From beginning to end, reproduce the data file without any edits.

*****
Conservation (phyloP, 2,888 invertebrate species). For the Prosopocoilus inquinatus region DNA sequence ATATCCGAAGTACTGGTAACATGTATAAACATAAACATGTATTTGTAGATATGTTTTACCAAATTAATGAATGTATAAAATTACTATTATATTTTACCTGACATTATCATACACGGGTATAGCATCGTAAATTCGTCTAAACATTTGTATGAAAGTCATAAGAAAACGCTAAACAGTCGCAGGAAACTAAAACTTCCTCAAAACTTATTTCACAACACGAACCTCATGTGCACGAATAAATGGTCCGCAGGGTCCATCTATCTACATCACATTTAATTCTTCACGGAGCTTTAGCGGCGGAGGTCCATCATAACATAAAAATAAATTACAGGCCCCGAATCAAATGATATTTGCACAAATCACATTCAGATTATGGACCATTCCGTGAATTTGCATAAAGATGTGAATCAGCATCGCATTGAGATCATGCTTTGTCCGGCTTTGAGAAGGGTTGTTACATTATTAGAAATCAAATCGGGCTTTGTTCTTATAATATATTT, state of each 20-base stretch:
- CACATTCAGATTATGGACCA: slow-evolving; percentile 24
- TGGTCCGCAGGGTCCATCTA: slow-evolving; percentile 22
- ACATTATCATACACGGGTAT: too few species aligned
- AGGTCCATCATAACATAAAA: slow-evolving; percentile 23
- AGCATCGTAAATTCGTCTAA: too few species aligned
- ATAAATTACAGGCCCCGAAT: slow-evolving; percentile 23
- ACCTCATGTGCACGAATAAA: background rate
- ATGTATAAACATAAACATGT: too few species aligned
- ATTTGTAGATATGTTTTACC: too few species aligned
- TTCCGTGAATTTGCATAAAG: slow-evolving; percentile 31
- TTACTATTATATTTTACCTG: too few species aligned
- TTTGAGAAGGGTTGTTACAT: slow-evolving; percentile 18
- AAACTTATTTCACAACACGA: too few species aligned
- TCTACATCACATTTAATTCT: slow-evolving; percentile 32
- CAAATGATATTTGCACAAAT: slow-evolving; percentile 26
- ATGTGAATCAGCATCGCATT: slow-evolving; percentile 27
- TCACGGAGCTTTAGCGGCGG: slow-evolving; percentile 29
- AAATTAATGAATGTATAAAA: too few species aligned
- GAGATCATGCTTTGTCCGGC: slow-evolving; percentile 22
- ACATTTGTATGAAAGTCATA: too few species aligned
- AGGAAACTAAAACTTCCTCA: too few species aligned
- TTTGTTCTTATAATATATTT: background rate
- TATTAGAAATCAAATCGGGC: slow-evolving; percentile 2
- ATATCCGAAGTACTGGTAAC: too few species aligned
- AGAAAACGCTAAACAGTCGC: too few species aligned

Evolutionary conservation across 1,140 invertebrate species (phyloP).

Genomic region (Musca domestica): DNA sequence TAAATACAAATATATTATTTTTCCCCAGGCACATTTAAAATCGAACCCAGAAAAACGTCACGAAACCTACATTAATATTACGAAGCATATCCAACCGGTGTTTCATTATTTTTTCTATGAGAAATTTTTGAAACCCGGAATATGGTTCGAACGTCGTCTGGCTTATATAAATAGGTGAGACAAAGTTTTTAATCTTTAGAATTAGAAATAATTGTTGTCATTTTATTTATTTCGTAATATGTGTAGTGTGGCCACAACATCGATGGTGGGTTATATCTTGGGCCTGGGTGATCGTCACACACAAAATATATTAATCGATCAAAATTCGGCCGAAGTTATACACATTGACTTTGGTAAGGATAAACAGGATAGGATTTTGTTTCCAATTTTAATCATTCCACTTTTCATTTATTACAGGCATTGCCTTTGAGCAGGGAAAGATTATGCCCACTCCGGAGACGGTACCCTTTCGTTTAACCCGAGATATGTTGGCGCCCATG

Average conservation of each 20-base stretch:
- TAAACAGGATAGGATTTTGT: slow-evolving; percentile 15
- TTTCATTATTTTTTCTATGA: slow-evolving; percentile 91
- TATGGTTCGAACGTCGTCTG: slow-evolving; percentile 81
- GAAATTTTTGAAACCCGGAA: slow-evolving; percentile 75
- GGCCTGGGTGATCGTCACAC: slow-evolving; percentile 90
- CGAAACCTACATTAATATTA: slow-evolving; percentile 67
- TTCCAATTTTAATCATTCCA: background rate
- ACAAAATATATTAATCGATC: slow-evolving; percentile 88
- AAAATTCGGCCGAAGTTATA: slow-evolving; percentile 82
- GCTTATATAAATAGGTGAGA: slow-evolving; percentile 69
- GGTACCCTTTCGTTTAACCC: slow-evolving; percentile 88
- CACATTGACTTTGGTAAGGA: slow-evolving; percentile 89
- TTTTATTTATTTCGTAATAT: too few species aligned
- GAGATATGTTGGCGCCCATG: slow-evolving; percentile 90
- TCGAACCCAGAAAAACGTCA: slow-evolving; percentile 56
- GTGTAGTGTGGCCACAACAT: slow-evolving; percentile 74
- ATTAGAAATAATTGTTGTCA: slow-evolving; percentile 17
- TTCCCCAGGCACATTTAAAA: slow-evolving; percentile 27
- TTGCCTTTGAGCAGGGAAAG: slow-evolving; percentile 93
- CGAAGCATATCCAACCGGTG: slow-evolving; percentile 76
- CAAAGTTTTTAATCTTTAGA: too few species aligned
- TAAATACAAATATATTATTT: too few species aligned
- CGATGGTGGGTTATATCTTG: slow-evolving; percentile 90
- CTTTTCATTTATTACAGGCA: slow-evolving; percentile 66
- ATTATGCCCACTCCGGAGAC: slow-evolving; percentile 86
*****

Conservation (phyloP, 2,888 invertebrate species). For the Prosopocoilus inquinatus region DNA sequence ATATCCGAAGTACTGGTAACATGTATAAACATAAACATGTATTTGTAGATATGTTTTACCAAATTAATGAATGTATAAAATTACTATTATATTTTACCTGACATTATCATACACGGGTATAGCATCGTAAATTCGTCTAAACATTTGTATGAAAGTCATAAGAAAACGCTAAACAGTCGCAGGAAACTAAAACTTCCTCAAAACTTATTTCACAACACGAACCTCATGTGCACGAATAAATGGTCCGCAGGGTCCATCTATCTACATCACATTTAATTCTTCACGGAGCTTTAGCGGCGGAGGTCCATCATAACATAAAAATAAATTACAGGCCCCGAATCAAATGATATTTGCACAAATCACATTCAGATTATGGACCATTCCGTGAATTTGCATAAAGATGTGAATCAGCATCGCATTGAGATCATGCTTTGTCCGGCTTTGAGAAGGGTTGTTACATTATTAGAAATCAAATCGGGCTTTGTTCTTATAATATATTT, state of each 20-base stretch:
- CACATTCAGATTATGGACCA: slow-evolving; percentile 24
- TGGTCCGCAGGGTCCATCTA: slow-evolving; percentile 22
- ACATTATCATACACGGGTAT: too few species aligned
- AGGTCCATCATAACATAAAA: slow-evolving; percentile 23
- AGCATCGTAAATTCGTCTAA: too few species aligned
- ATAAATTACAGGCCCCGAAT: slow-evolving; percentile 23
- ACCTCATGTGCACGAATAAA: background rate
- ATGTATAAACATAAACATGT: too few species aligned
- ATTTGTAGATATGTTTTACC: too few species aligned
- TTCCGTGAATTTGCATAAAG: slow-evolving; percentile 31
- TTACTATTATATTTTACCTG: too few species aligned
- TTTGAGAAGGGTTGTTACAT: slow-evolving; percentile 18
- AAACTTATTTCACAACACGA: too few species aligned
- TCTACATCACATTTAATTCT: slow-evolving; percentile 32
- CAAATGATATTTGCACAAAT: slow-evolving; percentile 26
- ATGTGAATCAGCATCGCATT: slow-evolving; percentile 27
- TCACGGAGCTTTAGCGGCGG: slow-evolving; percentile 29
- AAATTAATGAATGTATAAAA: too few species aligned
- GAGATCATGCTTTGTCCGGC: slow-evolving; percentile 22
- ACATTTGTATGAAAGTCATA: too few species aligned
- AGGAAACTAAAACTTCCTCA: too few species aligned
- TTTGTTCTTATAATATATTT: background rate
- TATTAGAAATCAAATCGGGC: slow-evolving; percentile 2
- ATATCCGAAGTACTGGTAAC: too few species aligned
- AGAAAACGCTAAACAGTCGC: too few species aligned

Evolutionary conservation across 1,140 invertebrate species (phyloP).

Genomic region (Musca domestica): DNA sequence TAAATACAAATATATTATTTTTCCCCAGGCACATTTAAAATCGAACCCAGAAAAACGTCACGAAACCTACATTAATATTACGAAGCATATCCAACCGGTGTTTCATTATTTTTTCTATGAGAAATTTTTGAAACCCGGAATATGGTTCGAACGTCGTCTGGCTTATATAAATAGGTGAGACAAAGTTTTTAATCTTTAGAATTAGAAATAATTGTTGTCATTTTATTTATTTCGTAATATGTGTAGTGTGGCCACAACATCGATGGTGGGTTATATCTTGGGCCTGGGTGATCGTCACACACAAAATATATTAATCGATCAAAATTCGGCCGAAGTTATACACATTGACTTTGGTAAGGATAAACAGGATAGGATTTTGTTTCCAATTTTAATCATTCCACTTTTCATTTATTACAGGCATTGCCTTTGAGCAGGGAAAGATTATGCCCACTCCGGAGACGGTACCCTTTCGTTTAACCCGAGATATGTTGGCGCCCATG

Average conservation of each 20-base stretch:
- TAAACAGGATAGGATTTTGT: slow-evolving; percentile 15
- TTTCATTATTTTTTCTATGA: slow-evolving; percentile 91
- TATGGTTCGAACGTCGTCTG: slow-evolving; percentile 81
- GAAATTTTTGAAACCCGGAA: slow-evolving; percentile 75
- GGCCTGGGTGATCGTCACAC: slow-evolving; percentile 90
- CGAAACCTACATTAATATTA: slow-evolving; percentile 67
- TTCCAATTTTAATCATTCCA: background rate
- ACAAAATATATTAATCGATC: slow-evolving; percentile 88
- AAAATTCGGCCGAAGTTATA: slow-evolving; percentile 82
- GCTTATATAAATAGGTGAGA: slow-evolving; percentile 69
- GGTACCCTTTCGTTTAACCC: slow-evolving; percentile 88
- CACATTGACTTTGGTAAGGA: slow-evolving; percentile 89
- TTTTATTTATTTCGTAATAT: too few species aligned
- GAGATATGTTGGCGCCCATG: slow-evolving; percentile 90
- TCGAACCCAGAAAAACGTCA: slow-evolving; percentile 56
- GTGTAGTGTGGCCACAACAT: slow-evolving; percentile 74
- ATTAGAAATAATTGTTGTCA: slow-evolving; percentile 17
- TTCCCCAGGCACATTTAAAA: slow-evolving; percentile 27
- TTGCCTTTGAGCAGGGAAAG: slow-evolving; percentile 93
- CGAAGCATATCCAACCGGTG: slow-evolving; percentile 76
- CAAAGTTTTTAATCTTTAGA: too few species aligned
- TAAATACAAATATATTATTT: too few species aligned
- CGATGGTGGGTTATATCTTG: slow-evolving; percentile 90
- CTTTTCATTTATTACAGGCA: slow-evolving; percentile 66
- ATTATGCCCACTCCGGAGAC: slow-evolving; percentile 86